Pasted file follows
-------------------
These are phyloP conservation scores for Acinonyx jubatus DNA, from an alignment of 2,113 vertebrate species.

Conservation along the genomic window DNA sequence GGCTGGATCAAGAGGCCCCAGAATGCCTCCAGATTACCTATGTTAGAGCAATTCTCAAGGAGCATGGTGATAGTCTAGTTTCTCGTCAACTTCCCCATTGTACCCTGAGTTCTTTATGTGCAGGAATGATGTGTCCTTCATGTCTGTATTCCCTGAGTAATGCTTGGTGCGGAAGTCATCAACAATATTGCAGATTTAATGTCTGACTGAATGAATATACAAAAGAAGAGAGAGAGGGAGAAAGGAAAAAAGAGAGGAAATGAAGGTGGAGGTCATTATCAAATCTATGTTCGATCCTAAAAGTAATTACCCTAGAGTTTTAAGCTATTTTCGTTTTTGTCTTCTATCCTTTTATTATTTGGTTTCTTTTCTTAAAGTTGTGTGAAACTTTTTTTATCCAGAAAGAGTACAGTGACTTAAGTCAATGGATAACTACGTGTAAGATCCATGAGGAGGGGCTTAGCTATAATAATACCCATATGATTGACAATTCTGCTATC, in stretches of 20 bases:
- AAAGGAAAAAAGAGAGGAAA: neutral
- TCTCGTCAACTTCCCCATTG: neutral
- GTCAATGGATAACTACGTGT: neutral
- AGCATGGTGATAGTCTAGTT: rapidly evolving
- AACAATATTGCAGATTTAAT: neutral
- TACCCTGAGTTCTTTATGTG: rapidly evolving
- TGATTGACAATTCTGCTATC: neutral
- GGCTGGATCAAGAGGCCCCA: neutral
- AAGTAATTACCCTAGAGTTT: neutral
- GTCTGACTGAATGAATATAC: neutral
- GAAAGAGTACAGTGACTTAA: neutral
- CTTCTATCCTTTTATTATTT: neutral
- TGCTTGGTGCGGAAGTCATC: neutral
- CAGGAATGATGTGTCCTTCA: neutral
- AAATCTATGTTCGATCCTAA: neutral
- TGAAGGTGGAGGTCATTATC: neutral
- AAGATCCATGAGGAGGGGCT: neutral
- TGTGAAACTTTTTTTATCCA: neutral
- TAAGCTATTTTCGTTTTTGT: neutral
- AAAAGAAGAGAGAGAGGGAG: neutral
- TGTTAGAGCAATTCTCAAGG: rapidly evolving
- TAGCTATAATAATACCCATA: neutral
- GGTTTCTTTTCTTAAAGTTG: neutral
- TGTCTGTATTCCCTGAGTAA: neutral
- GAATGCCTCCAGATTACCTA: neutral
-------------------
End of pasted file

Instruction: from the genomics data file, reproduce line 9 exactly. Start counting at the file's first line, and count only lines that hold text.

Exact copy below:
- TGATTGACAATTCTGCTATC: neutral